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by Upton Sinclair
The Jungle Chapter 23 Summary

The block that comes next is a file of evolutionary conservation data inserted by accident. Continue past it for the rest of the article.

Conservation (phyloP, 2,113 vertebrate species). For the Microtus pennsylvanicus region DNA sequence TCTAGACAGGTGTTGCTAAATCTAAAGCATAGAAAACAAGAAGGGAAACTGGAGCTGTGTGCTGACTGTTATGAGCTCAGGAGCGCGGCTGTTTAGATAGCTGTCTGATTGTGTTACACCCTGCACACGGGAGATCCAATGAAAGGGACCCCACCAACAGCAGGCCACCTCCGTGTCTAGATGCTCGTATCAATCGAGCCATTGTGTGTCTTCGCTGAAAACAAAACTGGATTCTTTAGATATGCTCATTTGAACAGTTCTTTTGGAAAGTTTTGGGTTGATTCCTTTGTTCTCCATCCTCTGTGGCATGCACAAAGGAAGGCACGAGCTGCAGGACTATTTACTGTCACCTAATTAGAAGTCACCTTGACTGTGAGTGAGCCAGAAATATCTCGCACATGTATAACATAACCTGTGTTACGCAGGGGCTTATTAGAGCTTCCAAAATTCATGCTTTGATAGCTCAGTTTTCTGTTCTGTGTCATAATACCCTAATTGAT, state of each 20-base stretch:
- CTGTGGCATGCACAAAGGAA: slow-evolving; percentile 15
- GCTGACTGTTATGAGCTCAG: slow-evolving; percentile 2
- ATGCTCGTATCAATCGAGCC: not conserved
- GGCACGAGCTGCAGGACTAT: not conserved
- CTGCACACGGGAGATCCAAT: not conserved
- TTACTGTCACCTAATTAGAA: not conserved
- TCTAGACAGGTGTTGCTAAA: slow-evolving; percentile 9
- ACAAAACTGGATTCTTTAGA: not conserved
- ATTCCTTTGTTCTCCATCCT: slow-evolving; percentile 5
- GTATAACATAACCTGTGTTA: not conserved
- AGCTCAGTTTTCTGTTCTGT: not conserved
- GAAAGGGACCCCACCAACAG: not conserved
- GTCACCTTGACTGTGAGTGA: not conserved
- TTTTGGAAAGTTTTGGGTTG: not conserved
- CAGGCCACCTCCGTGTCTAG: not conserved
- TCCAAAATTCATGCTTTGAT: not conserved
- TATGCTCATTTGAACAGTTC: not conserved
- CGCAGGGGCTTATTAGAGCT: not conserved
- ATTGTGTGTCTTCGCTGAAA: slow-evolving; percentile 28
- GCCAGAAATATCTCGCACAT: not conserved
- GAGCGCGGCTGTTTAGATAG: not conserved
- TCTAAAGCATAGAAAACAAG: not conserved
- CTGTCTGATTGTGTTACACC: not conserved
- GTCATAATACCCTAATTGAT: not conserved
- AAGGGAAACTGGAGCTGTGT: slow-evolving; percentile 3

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He starts walking the rounds at the mills and factories (everything except the stockyards) looking for a job. He finds a job ad in the paper and applies even though he thinks it's probably some kind of scam. The man taking names at this place asks Jurgis if he has ever worked in Chicago. Jurgis lies and says he's from Kansas City. He doesn't want to be saddled by his old life. The job all takes place underground: Jurgis is digging the new Chicago subway system. By the way, this system has never really taken off and most of Chicago's public transit trains are above ground ( source). This public transit system is the result of some kind backstage wheeling and dealing between a bunch of different big Chicago companies and none of the work is being done by unionized labor. Still, Jurgis doesn't care. He's just happy that he's involved with a new tunnel so the work should be steady for the whole winter. Jurgis rents a room in a nearby tenement and starts to settle down. However, Jurgis also starts up another old habit: he hangs out at the local bars for much of the evening to escape the cold weather. Building underground tunnels is extremely dangerous work, as Jurgis discovers up close and personal (of course – this guy is a ridiculous disaster magnet). Jurgis is walking out of work one night when a loaded railway car zips around the tracks and knocks Jurgis into the concrete wall of the tunnel. He wakes up in the hospital with a badly broken arm. Jurgis has to leave the hospital after two weeks, but his arm is still weak and he can no longer work. He also has no more pay left. So, yet once more, Jurgis finds himself out on the streets in the middle of the Chicago winter. Jurgis goes from bar to bar trying to get warm, but he doesn't have enough money to buy drinks or settle in for an evening. Jurgis is desperately cold when he hears the sounds of a church service going on nearby. He goes in to the meeting to hear an evangelist preaching about sin. Jurgis isn't really interested in religion. He's just looking for shelter from the cold. Jurgis listens to this preacher and starts to feel resentful. Even though the preacher means well, he is comfortable and warm. He's out of touch with the real suffering that he pretends to address with his religion. Jurgis has a few dimes left, so he finally goes off to his lodging house for a bed to sleep in. He can't really afford this, but it is so cold that he would freeze to death if he didn't. The only way Jurgis can make any money at all is by begging. Since he's fresh out of the hospital and pathetic-looking, Jurgis should make a mint. He's up against professional beggars, though, who use makeup to make themselves appear worse off than they are. Some of his fellow beggars are also really, really badly off – much more desperate even than poor Jurgis. So, Jurgis doesn't really stand out among the crowd.
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